Give It Away – What if you sent a free product, or a coupon for 50% off some service you provide, or a free e-Book, to those who took the time to promote your brand? What if you randomly selected a few of your top Facebook commenters and gave them something exclusive, something of value, something they didn’t expect? In the book Likeable Social Media, Dave Kerpen reminds us that there is real value in surprising and delighting fans.

Expand Follow Friday – Write a blog post or a Google+ entry explaining the value you get from following someone. Describe what they do, provide a link to their website and talk about why your core audience would benefit from following them. Promote this post/entry on Friday on Twitter with the #FF tag and a great, enticing headline.

Ask Follow-Up Questions – When someone shares something you’ve written, ask them what it was that they learned from the post. Better yet, ask them a specific question about how the post relates to something they are doing. Learn a little about them from their Twitter bio or website, and get specific. You’ll not only show your appreciation for sharing, but you’ll also demonstrate that you’re truly interested in providing future content that interests them.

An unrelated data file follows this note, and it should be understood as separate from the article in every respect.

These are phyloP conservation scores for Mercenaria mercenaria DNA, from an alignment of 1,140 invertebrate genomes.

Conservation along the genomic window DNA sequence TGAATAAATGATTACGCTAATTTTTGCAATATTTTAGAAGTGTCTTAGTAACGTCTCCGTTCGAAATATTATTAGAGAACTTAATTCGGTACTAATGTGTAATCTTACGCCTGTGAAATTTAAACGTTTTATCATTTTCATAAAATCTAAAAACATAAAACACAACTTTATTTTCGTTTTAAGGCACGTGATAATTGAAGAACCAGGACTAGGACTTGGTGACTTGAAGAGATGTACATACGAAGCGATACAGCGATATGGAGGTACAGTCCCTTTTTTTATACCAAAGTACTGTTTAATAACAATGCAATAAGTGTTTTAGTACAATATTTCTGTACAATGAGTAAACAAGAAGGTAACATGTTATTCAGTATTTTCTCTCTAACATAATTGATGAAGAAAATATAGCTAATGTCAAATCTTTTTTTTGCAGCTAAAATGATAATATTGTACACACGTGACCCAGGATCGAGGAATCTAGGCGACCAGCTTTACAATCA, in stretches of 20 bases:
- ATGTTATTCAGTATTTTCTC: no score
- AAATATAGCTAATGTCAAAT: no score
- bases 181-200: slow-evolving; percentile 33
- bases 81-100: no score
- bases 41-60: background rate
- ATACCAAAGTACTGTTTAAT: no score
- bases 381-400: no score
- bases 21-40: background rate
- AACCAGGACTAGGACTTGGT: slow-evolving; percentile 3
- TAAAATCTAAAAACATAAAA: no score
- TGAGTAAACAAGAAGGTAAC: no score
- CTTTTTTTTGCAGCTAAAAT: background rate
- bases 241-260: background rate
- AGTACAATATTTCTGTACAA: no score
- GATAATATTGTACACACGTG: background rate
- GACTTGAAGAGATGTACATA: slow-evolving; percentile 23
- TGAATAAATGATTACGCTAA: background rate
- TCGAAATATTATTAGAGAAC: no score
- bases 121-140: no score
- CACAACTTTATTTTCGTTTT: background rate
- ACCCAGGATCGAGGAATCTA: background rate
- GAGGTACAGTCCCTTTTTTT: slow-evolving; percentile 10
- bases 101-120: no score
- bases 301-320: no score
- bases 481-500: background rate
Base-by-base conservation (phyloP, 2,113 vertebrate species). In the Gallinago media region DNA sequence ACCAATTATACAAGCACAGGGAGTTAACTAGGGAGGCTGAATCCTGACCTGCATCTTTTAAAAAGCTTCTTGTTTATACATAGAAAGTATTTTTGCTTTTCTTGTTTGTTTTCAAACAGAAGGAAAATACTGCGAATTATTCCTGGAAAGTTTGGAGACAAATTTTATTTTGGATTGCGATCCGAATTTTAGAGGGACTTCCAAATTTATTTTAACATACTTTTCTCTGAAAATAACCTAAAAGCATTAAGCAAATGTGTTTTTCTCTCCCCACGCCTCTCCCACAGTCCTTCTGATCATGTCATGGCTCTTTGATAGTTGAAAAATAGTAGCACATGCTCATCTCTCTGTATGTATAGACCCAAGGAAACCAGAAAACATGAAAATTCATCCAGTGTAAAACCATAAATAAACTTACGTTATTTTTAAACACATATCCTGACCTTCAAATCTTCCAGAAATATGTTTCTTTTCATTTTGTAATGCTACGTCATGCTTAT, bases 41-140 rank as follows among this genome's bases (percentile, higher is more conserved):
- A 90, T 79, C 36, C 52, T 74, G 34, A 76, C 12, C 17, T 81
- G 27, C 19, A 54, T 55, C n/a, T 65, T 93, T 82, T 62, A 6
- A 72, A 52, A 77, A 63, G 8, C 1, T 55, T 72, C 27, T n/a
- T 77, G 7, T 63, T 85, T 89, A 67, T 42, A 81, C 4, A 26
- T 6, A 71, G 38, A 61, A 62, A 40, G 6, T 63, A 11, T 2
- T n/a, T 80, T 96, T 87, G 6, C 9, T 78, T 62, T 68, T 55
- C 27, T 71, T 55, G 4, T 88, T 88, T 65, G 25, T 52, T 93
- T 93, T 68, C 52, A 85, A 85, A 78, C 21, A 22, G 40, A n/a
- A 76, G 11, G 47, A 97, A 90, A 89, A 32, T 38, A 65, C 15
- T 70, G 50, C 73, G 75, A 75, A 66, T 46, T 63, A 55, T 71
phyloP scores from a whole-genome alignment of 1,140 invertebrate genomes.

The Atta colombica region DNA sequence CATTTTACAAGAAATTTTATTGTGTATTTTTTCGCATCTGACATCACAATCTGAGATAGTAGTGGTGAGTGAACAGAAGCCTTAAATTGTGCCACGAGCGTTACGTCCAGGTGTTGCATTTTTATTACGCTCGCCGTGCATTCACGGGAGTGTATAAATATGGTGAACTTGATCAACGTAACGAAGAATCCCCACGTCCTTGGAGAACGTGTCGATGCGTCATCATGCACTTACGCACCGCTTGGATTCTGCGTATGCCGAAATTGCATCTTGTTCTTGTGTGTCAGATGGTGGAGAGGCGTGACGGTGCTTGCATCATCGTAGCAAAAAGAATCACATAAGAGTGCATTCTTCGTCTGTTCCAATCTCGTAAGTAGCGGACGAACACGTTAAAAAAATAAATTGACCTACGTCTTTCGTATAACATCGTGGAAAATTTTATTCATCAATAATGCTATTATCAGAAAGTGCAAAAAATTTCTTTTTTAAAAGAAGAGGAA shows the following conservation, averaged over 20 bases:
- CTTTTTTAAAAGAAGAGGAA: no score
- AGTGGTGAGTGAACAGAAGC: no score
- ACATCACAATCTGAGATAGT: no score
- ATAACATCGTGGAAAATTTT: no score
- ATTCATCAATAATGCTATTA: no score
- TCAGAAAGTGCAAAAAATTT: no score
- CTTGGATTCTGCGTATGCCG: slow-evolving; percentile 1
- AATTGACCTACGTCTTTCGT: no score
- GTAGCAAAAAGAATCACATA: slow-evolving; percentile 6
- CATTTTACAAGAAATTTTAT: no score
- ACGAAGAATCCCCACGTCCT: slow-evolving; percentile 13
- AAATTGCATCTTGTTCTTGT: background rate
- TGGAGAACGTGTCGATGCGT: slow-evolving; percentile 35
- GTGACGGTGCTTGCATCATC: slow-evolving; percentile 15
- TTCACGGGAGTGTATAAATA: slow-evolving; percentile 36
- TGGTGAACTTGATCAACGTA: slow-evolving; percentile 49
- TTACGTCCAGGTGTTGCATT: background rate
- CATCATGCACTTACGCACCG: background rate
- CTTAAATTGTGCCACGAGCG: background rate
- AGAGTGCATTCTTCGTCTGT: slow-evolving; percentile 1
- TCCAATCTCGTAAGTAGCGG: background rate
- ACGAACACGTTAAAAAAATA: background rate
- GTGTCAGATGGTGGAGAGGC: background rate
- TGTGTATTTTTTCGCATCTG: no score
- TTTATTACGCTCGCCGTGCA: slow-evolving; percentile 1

Invite Them to Share Experience – Everyone likes to see their name in lights, so why not ask someone who has provided value to you (via sharing your blog or providing information relevant to your target audience) to share their thoughts on your blog/website/Facebook page? If you agree to include a link to their website, it’s a win-win!